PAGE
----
A hacker claiming to be 18 years old breached ride-sharing company Uber last week and claimed to have access to a wide range of systems within the organization’s network. According to a New York Times report, a security researcher who communicated with the hacker called the incident a “total compromise” that gave the attacker “full access” to Uber.
The hacker, who appeared to have been motivated by Uber’s treatment of its drivers, also breached the company’s internal Slack channel and posted a message to employees about the attack. Full details about the breach aren’t available yet, as the company said it’s still investigating the scope of the incident.
However, this isn’t the first time Uber has been compromised. In 2016, a massive data breach that exposed sensitive data affected 57 million customers and drivers. The company admitted to covering up the breach when they were legally required to report it to the Federal Trade Commission. Uber’s former Chief of Security, Joe Sullivan, is currently on federal trial for obstruction of justice due to not disclosing the breach. His attorneys, however, have argued that he provided all the information to Uber’s legal team and that team was responsible for the disclosure to regulators.
Uber stated it has no evidence that any sensitive user data was compromised. However, the hacker reportedly gained access to a wide range of critical systems and resources, including:
It may be interesting to note that in the 2016 Uber breach, hackers also accessed a private source code repository. They used the code and a proprietary access key to steal user and driver data.
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The individual told the New York Times they used social engineering: a common phishing method that preys on human nature by manipulating individuals to share private and privileged information. The hacker contacted an employee through WhatsApp, claiming to be from Uber IT, and convinced the person to log in to a fake Uber webpage. This allowed the hacker to harvest the employee’s password and then trick the employee into authenticating access with the company’s multifactor authentication (MFA) app.
Tricking employees to divulge credentials is a common tactic for cyberattackers. “These types of social engineering attacks to gain a foothold within tech companies have been increasing,” Rachel Tobac, ethical hacker and chief executive of SocialProof Security, told the New York Times. She also noted that malicious actors now use kits that make it much easier to launch social engineering attacks.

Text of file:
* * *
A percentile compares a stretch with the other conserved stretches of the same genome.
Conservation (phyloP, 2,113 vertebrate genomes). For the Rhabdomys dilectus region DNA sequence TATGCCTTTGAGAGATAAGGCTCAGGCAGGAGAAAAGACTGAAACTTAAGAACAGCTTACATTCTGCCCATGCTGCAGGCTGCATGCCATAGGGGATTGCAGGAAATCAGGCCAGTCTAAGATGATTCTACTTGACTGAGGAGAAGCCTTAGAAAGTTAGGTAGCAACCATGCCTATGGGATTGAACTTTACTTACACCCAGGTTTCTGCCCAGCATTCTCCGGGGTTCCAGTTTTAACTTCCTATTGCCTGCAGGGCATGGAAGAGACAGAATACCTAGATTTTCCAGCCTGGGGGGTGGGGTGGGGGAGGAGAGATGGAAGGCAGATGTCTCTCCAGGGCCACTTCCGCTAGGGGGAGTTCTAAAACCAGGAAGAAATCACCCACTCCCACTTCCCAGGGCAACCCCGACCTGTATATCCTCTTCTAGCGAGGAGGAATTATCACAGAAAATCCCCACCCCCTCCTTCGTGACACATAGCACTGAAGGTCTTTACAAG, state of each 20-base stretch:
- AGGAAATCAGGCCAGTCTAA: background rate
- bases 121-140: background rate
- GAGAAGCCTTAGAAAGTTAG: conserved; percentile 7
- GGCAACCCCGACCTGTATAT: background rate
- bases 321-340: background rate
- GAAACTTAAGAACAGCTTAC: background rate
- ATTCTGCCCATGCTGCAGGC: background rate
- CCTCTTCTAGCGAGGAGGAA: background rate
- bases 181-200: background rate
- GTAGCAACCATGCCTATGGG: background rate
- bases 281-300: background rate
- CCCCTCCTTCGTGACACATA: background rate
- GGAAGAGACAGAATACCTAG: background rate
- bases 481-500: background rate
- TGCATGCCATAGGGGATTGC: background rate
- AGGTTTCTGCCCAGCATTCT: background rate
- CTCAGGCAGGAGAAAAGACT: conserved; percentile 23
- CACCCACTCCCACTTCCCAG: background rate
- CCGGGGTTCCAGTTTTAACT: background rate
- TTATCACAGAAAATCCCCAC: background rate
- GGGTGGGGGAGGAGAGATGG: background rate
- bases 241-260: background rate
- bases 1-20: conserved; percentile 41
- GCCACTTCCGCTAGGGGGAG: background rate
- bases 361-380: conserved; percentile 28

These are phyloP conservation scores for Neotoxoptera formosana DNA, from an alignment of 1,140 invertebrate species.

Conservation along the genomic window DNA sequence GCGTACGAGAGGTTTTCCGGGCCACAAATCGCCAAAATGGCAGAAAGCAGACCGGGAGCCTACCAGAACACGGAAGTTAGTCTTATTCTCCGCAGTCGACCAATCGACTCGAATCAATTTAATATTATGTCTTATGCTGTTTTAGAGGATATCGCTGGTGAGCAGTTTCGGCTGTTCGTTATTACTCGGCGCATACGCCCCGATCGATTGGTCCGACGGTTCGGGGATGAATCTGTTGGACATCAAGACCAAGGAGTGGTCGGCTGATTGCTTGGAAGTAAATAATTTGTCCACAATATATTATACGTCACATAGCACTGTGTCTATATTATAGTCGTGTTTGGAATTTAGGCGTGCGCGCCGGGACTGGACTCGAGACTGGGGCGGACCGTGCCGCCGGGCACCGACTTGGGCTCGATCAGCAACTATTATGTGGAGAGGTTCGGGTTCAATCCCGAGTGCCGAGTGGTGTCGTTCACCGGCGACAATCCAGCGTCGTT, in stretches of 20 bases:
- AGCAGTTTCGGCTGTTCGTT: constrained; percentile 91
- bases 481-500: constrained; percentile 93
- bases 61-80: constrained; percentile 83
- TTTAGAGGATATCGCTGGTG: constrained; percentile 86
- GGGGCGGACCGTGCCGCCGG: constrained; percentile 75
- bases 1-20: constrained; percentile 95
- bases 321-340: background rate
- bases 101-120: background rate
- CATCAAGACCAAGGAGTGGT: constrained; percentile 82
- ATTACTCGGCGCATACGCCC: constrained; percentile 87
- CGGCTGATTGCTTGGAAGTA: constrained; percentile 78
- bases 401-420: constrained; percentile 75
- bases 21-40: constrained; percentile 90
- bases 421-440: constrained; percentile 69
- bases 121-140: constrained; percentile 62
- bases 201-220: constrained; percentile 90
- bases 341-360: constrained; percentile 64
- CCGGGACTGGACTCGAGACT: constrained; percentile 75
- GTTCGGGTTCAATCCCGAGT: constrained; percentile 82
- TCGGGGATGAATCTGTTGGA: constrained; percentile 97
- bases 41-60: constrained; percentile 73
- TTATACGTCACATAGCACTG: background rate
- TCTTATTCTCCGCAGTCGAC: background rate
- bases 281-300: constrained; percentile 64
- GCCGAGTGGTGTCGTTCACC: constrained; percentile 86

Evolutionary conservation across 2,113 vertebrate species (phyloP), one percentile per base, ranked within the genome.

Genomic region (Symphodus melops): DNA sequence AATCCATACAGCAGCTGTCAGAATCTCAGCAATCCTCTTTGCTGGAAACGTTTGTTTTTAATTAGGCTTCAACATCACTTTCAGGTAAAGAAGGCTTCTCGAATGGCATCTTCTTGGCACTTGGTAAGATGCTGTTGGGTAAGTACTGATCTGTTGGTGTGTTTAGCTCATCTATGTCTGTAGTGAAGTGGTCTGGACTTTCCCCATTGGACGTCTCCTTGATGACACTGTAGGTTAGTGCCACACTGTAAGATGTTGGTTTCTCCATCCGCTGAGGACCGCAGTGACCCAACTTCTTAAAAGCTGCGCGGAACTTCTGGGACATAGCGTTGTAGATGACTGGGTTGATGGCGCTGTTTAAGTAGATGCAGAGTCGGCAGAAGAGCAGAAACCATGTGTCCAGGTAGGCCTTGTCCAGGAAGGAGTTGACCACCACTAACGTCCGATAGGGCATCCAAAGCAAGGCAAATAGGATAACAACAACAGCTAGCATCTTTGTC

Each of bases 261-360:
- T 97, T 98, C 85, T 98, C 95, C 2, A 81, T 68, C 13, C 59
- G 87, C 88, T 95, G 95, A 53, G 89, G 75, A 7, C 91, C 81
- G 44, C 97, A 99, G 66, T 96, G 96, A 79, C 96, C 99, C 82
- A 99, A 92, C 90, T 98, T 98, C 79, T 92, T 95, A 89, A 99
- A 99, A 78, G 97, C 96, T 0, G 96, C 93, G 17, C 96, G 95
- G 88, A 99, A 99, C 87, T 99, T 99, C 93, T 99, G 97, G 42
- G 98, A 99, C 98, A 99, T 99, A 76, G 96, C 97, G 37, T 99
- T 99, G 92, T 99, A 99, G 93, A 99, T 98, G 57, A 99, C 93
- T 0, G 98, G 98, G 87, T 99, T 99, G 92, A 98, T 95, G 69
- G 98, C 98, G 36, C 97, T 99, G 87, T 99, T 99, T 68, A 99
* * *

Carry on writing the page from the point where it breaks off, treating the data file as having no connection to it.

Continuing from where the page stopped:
Read Dashlane’s blog to learn Rachel Tobac’s tips for preventing cyberattacks.
As mentioned earlier, Uber’s official statement said the company has no evidence that the incident involved sensitive data such as rider trip history. However, the investigation is still unfolding, so you should watch for updates.
Additionally, it’s a good idea to change your password and update any accounts that share the same credentials after any breach. Consider using a personal password manager such as Dashlane, which can help you easily create strong, unique, random passwords for each account. With the Dashlane personal password manager, you also don’t have to worry about memorizing any of your passwords except the one you use for the password manager app.
Unfortunately, you don’t have to be a large or well-known company to be at risk of a hack similar to Uber’s. Whether you have a handful of employees or hundreds, you need to implement foundational cybersecurity defenses, starting with controls that help you protect your employees.
Most often, threat actors target people rather than technology. That’s why it’s important to start by using a business password manager and following these guidelines:
Dashlane has created a free tool to help businesses learn if they’ve been breached. Use the Business Breach Report to receive a vulnerability report.
Breaches and hacks can happen to any person or business. When they occur, it’s not uncommon for people across the business to feel somewhat responsible. In fact, in our recent research, we found that both employees and IT admins want tools like a password manager to secure their company.
Our thoughts are with the Uber team, especially the unsung heroes in IT, as they reconcile the incident. We hope they can make a full recovery, come back stronger, and avoid cybersecurity incidents in the future.
Since the publication of this post, Uber has confirmed the media account of how the attacker gained access. According to the company’s statement, the contractor’s corporate Uber credentials were exposed because the person’s personal device was infected with malware, and those credentials were sold on the dark web. Uber also said that after logging in, the attacker was able to hack into other employee accounts to elevate access to the various tools.